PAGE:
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Zwar, Agnes (1836–1891)

The King of Terrors has again visited our quiet township and after a long and painful struggle has at length claimed another victory in the person of Mrs Zwar. For at least seven months the deceased lady has been battling with a fell disease, whose very name is a terror and though medical science has been ransacked, and all that skill and love could suggest have been done to stay its ravage, the insidious malady but strengthened its Python grip, till after three weary months of agonising confinement to her room the struggle has been given up.

The end came not unexpectedly. Dr. O’Hara, the famous Melbourne Physician, had visited Mrs Zwar a fortnight ago and pronounced the case utterly hopeless, and so prepared the family for the parting day, and on Tuesday morning at 9 o’clock, with all her family around her with but one exception, the sufferer passed peacefully and painlessly away.

The mortuary arrangements were committed to Mr. Bossence of Kilmore, and the funeral fixed for Wednesday. Long before the time appointed, a large number of carriages, and horsemen assembled at Glen Dale and exactly at a quarter to three, the black, lace-trimmed coffin, was borne from the house, a long procession slowly following, bareheaded to the hearse, which had reached a distance fully a quarter of a mile from the house ere the last member of the numerous cavalcade has started on the way. High Street being at length gained, the remains were carried into the Episcopalian Church, where the expressive service of the English Church was impressively read by the Rev. A. Toomath of Kilmore, who was afterward assisted by the Rev. E. G. Higgin.

At the close of the first part of the service and prior to leaving for the cemetery, where the concluding part was read, the congregation filling the edifice, tried to give expression to their pent up feeling in the hymn which commences with the words “A few more years shall roll” – a hymn deriving peculiar power from the fact that it had been the favourite one of the deceased, who had frequently asked to have it sung and played to her between her paroxysms of anguish.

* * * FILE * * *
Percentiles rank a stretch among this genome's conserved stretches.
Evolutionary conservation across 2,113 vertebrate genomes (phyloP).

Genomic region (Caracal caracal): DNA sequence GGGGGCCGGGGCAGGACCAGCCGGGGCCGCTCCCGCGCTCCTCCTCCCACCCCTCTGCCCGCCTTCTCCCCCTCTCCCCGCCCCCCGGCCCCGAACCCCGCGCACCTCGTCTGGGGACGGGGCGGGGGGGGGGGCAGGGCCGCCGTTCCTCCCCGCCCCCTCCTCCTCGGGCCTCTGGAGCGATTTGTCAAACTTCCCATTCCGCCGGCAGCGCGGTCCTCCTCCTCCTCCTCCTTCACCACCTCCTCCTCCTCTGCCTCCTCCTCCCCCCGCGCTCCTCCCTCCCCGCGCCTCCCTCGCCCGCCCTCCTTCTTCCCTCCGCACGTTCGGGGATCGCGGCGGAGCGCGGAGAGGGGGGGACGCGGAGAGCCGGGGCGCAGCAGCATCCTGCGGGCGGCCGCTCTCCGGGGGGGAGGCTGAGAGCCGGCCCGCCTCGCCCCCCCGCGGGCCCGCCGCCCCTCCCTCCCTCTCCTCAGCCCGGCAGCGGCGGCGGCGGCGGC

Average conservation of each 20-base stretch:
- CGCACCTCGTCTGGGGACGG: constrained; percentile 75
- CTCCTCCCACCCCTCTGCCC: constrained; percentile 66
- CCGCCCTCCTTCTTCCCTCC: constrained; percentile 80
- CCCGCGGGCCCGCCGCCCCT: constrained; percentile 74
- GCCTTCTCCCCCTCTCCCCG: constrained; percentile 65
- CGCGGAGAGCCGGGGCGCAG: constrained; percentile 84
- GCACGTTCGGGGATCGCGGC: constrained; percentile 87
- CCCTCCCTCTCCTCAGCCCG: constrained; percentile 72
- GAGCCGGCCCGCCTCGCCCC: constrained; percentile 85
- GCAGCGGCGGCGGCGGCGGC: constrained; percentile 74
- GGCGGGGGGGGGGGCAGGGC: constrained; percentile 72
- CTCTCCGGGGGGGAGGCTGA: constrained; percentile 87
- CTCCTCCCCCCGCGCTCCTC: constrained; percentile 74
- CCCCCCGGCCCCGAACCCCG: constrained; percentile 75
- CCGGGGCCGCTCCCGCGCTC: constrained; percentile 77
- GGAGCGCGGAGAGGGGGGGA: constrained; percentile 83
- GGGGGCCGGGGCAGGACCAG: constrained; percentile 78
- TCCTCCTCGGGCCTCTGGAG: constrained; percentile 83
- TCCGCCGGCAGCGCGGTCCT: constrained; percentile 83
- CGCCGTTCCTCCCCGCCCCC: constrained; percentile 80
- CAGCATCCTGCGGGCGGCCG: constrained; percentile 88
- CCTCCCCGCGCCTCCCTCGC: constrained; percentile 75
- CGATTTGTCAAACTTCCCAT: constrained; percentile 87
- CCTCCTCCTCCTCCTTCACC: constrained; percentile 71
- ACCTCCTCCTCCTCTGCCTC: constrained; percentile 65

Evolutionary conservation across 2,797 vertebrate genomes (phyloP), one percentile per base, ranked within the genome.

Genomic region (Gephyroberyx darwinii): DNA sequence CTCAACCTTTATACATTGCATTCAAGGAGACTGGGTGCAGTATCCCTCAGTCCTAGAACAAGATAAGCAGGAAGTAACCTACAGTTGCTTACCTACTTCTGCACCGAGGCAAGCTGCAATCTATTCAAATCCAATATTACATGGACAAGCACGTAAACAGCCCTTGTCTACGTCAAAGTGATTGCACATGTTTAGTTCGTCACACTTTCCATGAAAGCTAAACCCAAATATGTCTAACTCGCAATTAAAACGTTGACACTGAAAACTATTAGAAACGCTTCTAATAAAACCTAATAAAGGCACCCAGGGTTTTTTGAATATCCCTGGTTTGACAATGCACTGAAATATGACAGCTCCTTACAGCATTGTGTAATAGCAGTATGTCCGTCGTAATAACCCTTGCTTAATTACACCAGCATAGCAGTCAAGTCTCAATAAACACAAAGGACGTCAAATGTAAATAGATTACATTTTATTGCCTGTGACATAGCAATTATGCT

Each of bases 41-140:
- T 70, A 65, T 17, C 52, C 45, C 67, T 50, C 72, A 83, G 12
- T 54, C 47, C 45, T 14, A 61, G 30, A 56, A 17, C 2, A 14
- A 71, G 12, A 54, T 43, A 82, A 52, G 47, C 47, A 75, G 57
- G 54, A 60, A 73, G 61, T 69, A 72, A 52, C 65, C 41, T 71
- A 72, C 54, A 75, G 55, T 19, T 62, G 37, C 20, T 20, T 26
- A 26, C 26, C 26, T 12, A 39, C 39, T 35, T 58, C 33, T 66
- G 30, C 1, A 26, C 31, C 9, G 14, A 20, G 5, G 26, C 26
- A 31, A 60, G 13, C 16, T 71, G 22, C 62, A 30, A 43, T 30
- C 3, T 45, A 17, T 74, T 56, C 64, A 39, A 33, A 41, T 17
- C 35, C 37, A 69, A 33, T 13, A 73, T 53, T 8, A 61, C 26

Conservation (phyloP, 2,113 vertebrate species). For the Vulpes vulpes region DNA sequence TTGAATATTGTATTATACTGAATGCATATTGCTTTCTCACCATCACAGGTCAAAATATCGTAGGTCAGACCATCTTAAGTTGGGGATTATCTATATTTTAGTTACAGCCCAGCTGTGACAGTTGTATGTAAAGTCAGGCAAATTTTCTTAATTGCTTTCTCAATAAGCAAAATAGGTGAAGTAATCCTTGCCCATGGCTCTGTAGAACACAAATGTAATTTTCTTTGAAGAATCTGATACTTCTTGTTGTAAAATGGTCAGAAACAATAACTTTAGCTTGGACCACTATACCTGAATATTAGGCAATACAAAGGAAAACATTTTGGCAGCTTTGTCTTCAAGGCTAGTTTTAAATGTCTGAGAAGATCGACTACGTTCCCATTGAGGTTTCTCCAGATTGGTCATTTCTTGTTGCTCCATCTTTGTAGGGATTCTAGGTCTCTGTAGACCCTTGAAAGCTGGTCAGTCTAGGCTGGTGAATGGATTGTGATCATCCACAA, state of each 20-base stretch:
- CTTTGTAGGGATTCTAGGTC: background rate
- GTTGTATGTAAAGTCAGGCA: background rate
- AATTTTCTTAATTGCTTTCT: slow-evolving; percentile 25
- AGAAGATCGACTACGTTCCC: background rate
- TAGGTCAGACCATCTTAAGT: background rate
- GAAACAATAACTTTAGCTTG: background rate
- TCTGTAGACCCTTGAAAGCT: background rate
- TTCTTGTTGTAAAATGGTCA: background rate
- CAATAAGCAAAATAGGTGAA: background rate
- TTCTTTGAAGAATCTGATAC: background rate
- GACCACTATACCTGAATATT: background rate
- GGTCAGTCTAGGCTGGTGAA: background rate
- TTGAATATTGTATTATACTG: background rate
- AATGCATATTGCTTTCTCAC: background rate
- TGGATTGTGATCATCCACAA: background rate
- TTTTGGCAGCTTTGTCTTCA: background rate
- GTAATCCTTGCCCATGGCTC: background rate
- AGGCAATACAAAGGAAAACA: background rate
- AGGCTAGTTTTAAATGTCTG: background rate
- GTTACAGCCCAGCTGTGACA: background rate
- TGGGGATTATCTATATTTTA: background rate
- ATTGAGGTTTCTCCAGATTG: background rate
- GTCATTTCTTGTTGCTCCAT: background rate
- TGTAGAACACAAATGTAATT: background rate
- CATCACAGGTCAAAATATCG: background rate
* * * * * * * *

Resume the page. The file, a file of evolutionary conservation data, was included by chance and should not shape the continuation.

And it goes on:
Probably a hundred people gathered round the grave, and the scene was an affecting one. Among those assembled we noticed the whole of the family of the deceased, also Dr Skinner, the late lady’s medical attendant, and who, throughout the illness, has shown the most unremitting concern and attention. Many present had come long distances to pay a mark of respect to one who had for 40 years been their neighbor.

The grave was bricked at the foundation, and the coffin bore the simple inscription — ”Agnes Zwar, born 1836, died 1891, aged 55 years.”

On it were placed a number of floral wreaths, tender memorials of an unfailing regard; and as we looked at them one wondered which was the more impressive—the grand musical cadences of the liturgy; or these. The flowers so fragile and beautiful seemed voices from another world, speaking mutely as they did of an infinite Thought, and an infinitely tender care. And involuntarily our fancy sped to Him who is “too wise to err, too good to be unkind,” – and to that “better land” – that land so far away, and yet so near—to which after all, death is but the portal, and all life’s sorrow but a preparation: for - “We see but dimly through the mists and vapours; 
Amis these earthly damps,
 What seem to us but sad, funerial tapers, 
May be heaven’s distant lamps.”

Original publication

Citation details

'Zwar, Agnes (1836–1891)', Obituaries Australia, National Centre of Biography, Australian National University, http://oa.anu.edu.au/obituary/zwar-agnes-19272/text30768, accessed 16 June 2019.

© Copyright Obituaries Australia, 2010-2019

Life Summary [details]

Alternative Names
  • Zimmer, Agnes
Birth

1836
Germany

Death

6 June 1891
Broadford, Victoria, Australia

Cause of Death

cancer (not specified)

Cultural Heritage
Religious Influence